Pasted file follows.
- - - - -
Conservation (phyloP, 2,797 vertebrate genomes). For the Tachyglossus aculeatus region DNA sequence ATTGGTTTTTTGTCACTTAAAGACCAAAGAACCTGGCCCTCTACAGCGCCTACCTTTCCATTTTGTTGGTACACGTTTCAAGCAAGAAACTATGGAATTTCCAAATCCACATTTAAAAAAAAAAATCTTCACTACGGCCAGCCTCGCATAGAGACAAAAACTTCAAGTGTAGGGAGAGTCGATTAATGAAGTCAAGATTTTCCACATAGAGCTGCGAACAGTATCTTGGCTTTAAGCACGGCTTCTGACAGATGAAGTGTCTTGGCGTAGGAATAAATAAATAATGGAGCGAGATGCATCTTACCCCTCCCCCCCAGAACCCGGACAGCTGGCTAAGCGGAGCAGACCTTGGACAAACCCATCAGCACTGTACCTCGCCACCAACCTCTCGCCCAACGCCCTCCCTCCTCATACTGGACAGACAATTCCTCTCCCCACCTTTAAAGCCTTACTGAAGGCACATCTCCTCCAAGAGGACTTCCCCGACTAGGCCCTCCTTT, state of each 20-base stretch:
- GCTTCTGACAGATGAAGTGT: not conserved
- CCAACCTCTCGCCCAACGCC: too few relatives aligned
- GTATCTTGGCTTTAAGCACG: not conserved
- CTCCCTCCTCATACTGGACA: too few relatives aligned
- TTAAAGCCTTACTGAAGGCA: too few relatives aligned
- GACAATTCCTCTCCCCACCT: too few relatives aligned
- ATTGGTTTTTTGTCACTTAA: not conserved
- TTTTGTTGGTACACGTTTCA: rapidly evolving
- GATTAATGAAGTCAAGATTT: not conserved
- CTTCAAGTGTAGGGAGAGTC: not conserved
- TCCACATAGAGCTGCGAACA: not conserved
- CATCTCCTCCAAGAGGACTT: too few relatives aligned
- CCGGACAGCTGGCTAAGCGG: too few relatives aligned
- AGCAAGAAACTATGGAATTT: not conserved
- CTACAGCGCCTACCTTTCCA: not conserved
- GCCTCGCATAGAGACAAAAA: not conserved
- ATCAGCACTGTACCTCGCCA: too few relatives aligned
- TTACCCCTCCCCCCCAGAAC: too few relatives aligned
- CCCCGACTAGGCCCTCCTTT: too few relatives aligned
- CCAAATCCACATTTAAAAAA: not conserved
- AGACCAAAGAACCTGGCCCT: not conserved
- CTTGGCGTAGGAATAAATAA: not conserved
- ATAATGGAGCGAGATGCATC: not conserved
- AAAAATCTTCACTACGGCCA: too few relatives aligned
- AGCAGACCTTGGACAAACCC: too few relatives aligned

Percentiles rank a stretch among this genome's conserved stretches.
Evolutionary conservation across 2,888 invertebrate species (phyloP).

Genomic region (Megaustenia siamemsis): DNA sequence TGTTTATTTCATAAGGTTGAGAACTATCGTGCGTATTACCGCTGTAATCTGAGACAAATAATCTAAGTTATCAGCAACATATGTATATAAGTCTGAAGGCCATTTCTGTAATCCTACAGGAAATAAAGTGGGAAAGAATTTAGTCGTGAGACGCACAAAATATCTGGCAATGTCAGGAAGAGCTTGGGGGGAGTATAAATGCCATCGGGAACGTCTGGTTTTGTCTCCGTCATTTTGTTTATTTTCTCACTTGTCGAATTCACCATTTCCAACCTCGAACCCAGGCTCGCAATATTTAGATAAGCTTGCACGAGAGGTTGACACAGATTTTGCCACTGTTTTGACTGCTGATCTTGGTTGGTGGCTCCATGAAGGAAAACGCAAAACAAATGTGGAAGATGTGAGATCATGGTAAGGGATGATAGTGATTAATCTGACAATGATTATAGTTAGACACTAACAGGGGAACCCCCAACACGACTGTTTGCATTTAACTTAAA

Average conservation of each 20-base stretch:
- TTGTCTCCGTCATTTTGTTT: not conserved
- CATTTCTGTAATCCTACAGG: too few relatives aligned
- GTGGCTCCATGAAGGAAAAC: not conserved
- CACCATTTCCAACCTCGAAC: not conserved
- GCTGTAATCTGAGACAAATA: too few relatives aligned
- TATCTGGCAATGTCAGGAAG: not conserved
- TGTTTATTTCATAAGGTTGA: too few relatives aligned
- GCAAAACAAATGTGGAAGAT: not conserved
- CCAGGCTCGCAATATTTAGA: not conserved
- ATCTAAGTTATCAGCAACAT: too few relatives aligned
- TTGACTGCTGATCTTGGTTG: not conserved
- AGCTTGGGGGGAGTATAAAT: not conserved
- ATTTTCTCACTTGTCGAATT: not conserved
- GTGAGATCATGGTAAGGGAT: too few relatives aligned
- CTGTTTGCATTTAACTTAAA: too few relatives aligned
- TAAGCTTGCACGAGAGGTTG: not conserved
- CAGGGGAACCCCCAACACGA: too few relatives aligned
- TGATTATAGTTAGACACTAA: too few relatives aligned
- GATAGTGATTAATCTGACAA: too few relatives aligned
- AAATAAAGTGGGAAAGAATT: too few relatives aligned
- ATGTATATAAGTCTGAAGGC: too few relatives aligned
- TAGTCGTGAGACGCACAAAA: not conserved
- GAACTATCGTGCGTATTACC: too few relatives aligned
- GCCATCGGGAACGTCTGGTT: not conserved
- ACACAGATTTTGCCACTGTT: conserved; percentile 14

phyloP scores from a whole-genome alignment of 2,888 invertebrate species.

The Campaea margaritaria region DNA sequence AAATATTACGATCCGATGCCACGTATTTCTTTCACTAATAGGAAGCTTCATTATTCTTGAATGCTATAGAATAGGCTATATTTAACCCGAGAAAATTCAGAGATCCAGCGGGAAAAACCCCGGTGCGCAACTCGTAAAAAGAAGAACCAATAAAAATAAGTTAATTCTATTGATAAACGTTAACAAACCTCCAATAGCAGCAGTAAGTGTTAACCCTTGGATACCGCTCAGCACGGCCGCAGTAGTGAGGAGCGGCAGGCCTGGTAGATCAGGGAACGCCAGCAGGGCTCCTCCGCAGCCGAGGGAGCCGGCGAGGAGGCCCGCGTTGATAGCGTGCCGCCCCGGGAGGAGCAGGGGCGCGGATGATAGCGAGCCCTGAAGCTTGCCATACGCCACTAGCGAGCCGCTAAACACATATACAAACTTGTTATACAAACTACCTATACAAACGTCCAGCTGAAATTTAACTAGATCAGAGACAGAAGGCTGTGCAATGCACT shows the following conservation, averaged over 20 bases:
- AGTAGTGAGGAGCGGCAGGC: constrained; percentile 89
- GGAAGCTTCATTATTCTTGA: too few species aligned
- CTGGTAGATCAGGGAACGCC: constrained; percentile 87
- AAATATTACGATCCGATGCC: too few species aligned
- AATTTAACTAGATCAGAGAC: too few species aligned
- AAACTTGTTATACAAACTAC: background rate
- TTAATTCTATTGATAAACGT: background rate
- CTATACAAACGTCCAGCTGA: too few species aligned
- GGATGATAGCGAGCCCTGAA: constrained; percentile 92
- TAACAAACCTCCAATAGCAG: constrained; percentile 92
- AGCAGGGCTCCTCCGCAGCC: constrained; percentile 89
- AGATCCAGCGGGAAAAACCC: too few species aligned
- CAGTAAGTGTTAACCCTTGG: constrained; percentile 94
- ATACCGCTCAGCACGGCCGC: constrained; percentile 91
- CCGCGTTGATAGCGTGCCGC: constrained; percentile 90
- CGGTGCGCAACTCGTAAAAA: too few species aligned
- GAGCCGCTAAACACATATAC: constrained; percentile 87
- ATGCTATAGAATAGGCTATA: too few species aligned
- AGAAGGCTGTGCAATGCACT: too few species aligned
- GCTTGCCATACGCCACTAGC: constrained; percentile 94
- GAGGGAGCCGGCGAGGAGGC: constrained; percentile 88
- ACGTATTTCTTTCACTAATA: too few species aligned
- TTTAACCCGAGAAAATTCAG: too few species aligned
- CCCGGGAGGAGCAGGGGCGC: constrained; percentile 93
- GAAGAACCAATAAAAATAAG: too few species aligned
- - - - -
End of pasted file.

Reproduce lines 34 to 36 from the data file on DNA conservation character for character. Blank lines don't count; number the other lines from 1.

- CACCATTTCCAACCTCGAAC: not conserved
- GCTGTAATCTGAGACAAATA: too few relatives aligned
- TATCTGGCAATGTCAGGAAG: not conserved